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How to split a business and go your separate ways

Most business partnerships are formed because alone partners do not believe that they can be successful business managers, but with combined efforts they believe that they can make money in the industry.Other individuals fear taking on all of the risks involved in starting and maintaining a new business.For others it is easy to go into business because you and your partner are good friends and you think that the experience will be both enjoyable and financially rewarding.However well intentioned a business partnership may begin, many partnerships end up dissolving.

Even the partnerships that may seem ideal at first may not be able to survive the tough business challenges ahead. Successful partnerships require continuous trust, respect, and belief in common goals.When these principles no longer exist or when one or both parties simply feel like it is time to start out on their own it is time to split the business.

Dissolving a partnership can be very complicated.After all, can you split ideas or concepts?Is there an impartial gage that can measure the effort of individual parties in the partnership?Before you decide to split your partnership because you think it will be easier that way consider how traumatic and painstaking the actual split can be.Carefully come to the decision (if possible after consulting with your partner) after considering all of the advantages and disadvantages of the arrangement.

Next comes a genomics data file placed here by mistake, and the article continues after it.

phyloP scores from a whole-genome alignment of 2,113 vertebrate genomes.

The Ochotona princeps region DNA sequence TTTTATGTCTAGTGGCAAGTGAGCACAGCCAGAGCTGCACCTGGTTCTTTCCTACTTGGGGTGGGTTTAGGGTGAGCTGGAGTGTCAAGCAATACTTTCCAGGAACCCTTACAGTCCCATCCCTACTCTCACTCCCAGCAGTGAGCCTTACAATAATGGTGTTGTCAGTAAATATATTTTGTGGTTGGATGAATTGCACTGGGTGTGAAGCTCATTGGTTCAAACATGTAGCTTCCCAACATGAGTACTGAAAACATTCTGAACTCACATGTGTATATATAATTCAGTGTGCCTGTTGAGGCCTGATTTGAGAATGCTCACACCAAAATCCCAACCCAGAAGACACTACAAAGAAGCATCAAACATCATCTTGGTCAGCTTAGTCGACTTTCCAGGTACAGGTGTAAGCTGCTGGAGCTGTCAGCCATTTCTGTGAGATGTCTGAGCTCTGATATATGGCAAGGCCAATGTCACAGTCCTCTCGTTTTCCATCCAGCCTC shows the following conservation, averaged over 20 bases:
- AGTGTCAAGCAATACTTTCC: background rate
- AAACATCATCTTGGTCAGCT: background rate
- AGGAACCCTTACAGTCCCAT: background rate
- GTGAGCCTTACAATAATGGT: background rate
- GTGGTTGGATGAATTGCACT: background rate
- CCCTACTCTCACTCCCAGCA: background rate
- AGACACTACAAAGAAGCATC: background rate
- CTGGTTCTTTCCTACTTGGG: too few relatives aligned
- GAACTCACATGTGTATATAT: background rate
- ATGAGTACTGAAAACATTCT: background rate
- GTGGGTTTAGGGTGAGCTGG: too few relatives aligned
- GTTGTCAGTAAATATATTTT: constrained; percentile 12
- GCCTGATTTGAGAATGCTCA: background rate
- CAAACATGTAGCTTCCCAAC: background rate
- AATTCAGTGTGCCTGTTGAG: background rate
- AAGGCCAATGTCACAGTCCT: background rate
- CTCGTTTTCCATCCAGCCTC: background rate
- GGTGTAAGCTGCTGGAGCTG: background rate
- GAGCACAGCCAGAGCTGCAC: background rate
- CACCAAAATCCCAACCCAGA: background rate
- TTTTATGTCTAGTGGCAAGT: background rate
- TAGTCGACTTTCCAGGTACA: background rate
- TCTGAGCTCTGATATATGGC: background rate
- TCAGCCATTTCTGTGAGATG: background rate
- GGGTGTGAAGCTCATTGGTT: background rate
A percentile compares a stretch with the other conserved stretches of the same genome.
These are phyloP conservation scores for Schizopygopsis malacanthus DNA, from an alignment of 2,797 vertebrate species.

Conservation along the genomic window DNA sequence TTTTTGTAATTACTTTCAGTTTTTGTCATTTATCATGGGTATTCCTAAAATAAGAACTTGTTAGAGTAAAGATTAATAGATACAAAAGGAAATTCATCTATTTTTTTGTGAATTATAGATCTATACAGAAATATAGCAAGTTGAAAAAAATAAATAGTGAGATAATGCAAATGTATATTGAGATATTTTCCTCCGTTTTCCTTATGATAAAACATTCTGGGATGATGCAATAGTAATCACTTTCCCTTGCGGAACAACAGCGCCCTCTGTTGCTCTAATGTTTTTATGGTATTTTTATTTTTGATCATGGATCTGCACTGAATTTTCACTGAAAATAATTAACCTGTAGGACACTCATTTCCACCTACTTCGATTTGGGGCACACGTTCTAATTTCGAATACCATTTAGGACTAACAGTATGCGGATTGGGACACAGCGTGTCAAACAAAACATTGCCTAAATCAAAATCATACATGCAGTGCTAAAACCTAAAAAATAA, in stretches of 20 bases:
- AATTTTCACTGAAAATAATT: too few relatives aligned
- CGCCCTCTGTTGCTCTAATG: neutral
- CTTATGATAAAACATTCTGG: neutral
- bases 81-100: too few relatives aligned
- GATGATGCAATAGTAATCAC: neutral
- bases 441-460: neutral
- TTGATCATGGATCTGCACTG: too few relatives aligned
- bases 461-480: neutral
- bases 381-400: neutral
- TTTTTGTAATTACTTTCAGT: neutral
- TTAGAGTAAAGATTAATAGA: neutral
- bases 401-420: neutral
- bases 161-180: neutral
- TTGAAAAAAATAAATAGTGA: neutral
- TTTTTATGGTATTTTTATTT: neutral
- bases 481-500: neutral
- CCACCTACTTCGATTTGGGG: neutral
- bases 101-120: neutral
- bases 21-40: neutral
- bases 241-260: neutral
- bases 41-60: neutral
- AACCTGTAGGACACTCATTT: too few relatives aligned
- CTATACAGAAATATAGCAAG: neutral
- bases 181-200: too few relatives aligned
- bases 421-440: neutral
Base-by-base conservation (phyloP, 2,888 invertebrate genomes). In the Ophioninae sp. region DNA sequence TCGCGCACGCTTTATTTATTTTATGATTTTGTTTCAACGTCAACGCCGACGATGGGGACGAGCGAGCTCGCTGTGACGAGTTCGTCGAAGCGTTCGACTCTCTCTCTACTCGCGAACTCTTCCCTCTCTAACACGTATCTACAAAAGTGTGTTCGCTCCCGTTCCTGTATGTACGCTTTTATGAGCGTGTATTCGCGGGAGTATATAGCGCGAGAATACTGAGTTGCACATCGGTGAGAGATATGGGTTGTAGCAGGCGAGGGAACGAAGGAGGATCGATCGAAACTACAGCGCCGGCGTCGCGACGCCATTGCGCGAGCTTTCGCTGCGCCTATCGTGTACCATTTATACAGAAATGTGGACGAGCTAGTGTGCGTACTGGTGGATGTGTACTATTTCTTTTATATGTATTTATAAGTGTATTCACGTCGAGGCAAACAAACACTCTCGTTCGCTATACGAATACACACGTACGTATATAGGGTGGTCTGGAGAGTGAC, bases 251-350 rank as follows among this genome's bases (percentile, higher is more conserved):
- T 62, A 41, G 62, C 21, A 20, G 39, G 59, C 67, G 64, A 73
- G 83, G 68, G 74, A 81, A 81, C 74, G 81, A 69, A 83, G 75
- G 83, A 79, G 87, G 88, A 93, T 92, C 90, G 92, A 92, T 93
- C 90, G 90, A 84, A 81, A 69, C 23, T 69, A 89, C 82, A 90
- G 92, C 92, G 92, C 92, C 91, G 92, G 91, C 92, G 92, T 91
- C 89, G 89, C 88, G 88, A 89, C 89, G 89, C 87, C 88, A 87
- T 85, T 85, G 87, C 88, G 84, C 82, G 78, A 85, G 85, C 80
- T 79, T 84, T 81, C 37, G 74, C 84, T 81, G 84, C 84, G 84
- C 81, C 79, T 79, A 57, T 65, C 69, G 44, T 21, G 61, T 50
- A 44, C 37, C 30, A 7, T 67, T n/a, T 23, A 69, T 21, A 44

How is ownership of the business divided?Most partnerships are established with the assumption that each of the two partners would be responsible for 50% of the business.Unfortunately this is never the case.Unless one of you can make decisions without consulting the other and still remain in perfect harmony (not likely).What is more often the case is that one member of the partnership is more dominant.If you are the more passive member you are probably very happy with how the business is running and do not want to see it dissolved.If you are the partner that has been taking the initiative and keeping the company alive, it is likely that you want to get rid of your partner and just run the business yourself.Do you see how very differing views can make coming to an agreement very difficult?

Fortunately, this situation isn't entirely hopeless.You do have a dissolution process that you can go through.If the decision is mutual you and your partner can negotiate and decide who is going to take what.If one partner wants to dissolve and the other doesn't you have a few options.Most partnerships enter into an agreement at the onset of the partnership.This agreement can outline exactly what should occur should there be dissolution of the partnership.Ideally you and your partner will have set down with an attorney and decided on how you will split assets ahead of time.

If you were not fortunate enough to have had the foresight to enter into a legal agreement you can always take your case before the court.A judge will most likely resolve the dispute by splitting the assets 50/50.Sometimes this process ends up working well for one or both parties.Most often there is still dissatisfaction as there is no way to request certain assets once your business is in the hands of the court system.

Rather than jumping into splitting a partnership that is not working, it is wise to try to mend whatever harsh feelings or opinions you have of your partner.If your problems are not something you can work out (through better communication, being honest and open, etc.) then you have a long hard road ahead of you.

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